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The Best Kids’ Books of 2012

From pirates to dinosaurs, superheroes to baseball, the best of the year’s Jewish-themed children’s books

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From How Do Dinosaurs Say Happy Chanukah by Jane Yolen, illustrated by Mark Teague, copyright 2012. (Used with permission from Blue Sky Press/Scholastic)

Monsieur Marceau: Actor Without Words, by Leda Schubert, illustrated by Gerard DuBois. Oh, is this a good one. Yes, I know I had a Marceau book on my 2011 list. But you can never have too many books about mimes, a sentence I thought I’d write … oh, never. But it’s true if the mime is Marceau. Last year’s entry, Marcel Marceau: Master of Mime, offered more biographical detail; this one has more lyricism. DuBois’ oil paintings capture the expressiveness of the mime’s face and body, with touches of surrealism (one spread shows Marceau crossed with a slippery fish), while Schubert’s poetic text leads us through the eventful life of Maurice Mangel (who, like Milton Finger, changed his name because of anti-Semitism)—how he worshiped Charlie Chaplin, worked for the French Resistance, and created his character Bip. The back matter, by a circus director who worked with Marceau, offers basic mime exercises for kids. (Ages 5-8)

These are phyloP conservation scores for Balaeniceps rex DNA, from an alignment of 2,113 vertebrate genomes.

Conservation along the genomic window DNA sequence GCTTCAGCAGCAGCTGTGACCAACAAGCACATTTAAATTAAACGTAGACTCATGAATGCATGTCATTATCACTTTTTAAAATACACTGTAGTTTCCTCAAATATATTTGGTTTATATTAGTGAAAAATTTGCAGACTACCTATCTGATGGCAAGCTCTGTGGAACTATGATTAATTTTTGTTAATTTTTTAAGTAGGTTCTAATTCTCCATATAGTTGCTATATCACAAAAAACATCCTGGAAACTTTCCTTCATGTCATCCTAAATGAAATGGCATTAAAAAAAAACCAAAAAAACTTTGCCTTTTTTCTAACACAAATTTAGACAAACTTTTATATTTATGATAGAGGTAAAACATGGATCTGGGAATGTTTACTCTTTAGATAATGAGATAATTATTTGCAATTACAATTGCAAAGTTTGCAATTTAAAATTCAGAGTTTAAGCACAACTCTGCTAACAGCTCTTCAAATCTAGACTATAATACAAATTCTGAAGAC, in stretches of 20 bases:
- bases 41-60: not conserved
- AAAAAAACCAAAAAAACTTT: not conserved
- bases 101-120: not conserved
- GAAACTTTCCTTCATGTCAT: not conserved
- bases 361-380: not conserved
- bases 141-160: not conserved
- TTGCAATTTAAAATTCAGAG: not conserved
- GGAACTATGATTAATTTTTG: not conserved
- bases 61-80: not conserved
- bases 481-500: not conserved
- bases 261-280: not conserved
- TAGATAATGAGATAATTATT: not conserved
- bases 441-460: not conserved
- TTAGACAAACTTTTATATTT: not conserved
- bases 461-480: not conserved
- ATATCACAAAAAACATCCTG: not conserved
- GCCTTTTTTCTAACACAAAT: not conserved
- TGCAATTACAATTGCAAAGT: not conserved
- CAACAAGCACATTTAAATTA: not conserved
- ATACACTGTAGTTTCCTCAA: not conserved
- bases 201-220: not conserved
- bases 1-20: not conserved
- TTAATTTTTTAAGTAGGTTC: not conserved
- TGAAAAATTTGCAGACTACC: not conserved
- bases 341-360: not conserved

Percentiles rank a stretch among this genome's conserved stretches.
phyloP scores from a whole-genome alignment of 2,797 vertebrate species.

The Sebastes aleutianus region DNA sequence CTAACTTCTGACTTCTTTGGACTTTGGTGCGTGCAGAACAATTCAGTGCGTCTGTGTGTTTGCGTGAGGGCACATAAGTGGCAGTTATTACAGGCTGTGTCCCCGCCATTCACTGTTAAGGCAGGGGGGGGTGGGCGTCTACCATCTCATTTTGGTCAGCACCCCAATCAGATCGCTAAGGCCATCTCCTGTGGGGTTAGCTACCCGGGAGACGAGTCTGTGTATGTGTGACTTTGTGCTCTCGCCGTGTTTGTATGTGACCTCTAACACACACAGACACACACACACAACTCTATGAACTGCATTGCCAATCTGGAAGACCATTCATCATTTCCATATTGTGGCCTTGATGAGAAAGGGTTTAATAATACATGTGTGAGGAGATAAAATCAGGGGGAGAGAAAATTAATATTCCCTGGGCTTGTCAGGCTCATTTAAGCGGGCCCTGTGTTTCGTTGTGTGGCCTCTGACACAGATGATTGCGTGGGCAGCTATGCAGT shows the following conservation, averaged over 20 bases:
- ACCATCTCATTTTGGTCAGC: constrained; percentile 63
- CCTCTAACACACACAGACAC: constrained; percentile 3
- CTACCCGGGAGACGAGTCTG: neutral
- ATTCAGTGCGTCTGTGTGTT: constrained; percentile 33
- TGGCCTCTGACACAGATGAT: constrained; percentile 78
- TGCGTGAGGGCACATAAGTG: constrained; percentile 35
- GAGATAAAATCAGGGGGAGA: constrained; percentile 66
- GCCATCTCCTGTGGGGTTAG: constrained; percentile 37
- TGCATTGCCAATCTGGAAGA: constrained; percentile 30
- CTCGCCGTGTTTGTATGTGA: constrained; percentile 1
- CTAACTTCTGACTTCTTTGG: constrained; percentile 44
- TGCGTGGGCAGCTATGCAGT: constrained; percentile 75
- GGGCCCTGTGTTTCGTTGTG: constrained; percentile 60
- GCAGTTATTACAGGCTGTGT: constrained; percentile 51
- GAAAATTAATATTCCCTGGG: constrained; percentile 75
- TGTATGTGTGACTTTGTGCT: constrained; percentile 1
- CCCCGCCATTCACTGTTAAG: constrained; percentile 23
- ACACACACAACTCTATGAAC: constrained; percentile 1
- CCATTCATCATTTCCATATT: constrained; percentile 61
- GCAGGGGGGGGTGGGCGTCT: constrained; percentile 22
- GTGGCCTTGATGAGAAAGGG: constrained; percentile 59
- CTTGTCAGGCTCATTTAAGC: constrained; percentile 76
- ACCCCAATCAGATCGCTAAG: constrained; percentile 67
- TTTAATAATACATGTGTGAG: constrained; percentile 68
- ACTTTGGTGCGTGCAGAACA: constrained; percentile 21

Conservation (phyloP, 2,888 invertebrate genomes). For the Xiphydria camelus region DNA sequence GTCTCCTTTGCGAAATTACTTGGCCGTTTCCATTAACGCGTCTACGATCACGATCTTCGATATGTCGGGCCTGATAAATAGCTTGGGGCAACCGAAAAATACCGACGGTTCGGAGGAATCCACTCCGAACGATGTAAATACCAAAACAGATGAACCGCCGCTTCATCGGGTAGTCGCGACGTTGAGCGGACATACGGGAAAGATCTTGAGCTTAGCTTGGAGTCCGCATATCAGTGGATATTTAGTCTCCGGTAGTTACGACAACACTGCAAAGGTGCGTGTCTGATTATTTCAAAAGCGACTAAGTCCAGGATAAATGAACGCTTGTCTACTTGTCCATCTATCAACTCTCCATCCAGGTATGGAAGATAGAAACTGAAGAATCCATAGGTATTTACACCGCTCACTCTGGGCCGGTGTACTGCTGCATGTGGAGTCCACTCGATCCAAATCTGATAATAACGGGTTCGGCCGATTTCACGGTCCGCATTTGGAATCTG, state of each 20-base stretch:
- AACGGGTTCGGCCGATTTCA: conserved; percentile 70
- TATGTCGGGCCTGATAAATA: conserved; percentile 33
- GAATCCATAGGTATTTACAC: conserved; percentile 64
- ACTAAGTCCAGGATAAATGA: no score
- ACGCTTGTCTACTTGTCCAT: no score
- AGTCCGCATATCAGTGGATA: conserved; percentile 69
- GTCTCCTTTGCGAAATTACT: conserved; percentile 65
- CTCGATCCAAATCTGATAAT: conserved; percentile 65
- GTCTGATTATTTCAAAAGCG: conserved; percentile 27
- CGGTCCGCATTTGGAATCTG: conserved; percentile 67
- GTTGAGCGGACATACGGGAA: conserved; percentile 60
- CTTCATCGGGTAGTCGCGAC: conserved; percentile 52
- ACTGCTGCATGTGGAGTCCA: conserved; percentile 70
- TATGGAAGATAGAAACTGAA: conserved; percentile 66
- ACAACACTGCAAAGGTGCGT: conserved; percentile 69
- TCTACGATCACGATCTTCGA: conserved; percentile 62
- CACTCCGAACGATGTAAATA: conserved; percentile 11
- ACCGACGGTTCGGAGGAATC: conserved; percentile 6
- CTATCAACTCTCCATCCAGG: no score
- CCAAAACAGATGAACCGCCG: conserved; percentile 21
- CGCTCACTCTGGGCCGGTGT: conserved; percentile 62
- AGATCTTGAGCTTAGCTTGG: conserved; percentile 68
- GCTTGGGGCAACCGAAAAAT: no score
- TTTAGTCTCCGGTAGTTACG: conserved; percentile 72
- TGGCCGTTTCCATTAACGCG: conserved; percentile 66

Maccabee Meals: Food and Fun for Hanukkah, by Judye Groner and Madeline Wikler, illustrated by Ursula Roma. You better not buy a kid a cookbook unless a) the kid likes to cook, b) you’re willing to cook with the kid, and c) the parent knows you’re buying the kid a cookbook, lest the parent wind up seething about having to make sufganiyot by herself in an oily, jammy mass of resentment. If you are confident about a, b, and c, you could do worse than this sweet little cartoon-riddled paperback that alternates recipes (coded by level of difficulty) with crafts, stories, dreidel instructions, and Hanukkah party etiquette lessons. (Ages 5-12)


Hereville 2: How Mirka Met a Meteorite, by Barry Deutsch. Yay, Mirka’s back! Her first graphic-novel adventure, How Mirka Got Her Sword, made my 2010 best-books list. This installment is just as weird and delightful. It’s not every day you meet an Orthodox Jewish girl from an unnamed village who battles trolls, bullies, and a mysterious girl from outer space. The Hereville books have a flawed but good-hearted heroine, a non-evil stepmom, an appreciation for daring and wisdom (both!), and a fun and whimsical spirit. A lot of Jewish graphic novels have good intentions but really crappy art; no worries on that front here. Deutsch is a master of layout and line; he varies panel size and structure and makes Mirka seem alive with energy and personality. (Ages 7-12)